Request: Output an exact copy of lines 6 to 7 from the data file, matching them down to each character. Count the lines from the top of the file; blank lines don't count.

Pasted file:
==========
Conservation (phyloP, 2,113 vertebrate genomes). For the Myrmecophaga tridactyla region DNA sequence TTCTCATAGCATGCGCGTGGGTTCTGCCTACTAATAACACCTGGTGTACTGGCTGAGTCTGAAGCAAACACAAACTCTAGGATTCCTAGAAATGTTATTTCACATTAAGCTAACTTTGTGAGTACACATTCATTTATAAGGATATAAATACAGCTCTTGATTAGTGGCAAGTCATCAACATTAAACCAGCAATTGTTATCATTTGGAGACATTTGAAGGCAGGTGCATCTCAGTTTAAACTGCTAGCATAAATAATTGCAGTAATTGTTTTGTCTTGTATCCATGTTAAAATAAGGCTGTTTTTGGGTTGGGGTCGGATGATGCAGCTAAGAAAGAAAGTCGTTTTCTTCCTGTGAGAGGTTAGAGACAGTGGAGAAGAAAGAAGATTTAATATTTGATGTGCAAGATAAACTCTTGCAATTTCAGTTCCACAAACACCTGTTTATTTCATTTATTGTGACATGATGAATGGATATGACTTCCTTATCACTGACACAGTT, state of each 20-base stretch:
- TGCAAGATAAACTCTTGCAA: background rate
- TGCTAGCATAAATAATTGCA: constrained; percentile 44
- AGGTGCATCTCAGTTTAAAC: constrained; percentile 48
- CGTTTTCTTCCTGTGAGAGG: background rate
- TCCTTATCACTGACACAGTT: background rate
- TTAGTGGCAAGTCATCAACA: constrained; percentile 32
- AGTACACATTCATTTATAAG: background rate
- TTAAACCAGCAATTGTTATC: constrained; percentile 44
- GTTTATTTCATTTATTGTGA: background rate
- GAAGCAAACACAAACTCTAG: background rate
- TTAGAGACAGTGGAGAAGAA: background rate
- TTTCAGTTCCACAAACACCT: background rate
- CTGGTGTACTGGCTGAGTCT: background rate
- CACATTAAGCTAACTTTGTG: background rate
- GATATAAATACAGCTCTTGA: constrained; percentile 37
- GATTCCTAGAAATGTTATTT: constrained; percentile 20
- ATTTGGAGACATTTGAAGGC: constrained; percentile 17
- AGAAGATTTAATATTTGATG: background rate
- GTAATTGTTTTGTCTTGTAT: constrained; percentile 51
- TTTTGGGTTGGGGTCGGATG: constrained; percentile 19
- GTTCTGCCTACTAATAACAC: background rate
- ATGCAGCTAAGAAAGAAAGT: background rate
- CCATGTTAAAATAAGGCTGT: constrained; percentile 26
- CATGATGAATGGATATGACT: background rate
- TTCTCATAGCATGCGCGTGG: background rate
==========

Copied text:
- TCCTTATCACTGACACAGTT: background rate
- TTAGTGGCAAGTCATCAACA: constrained; percentile 32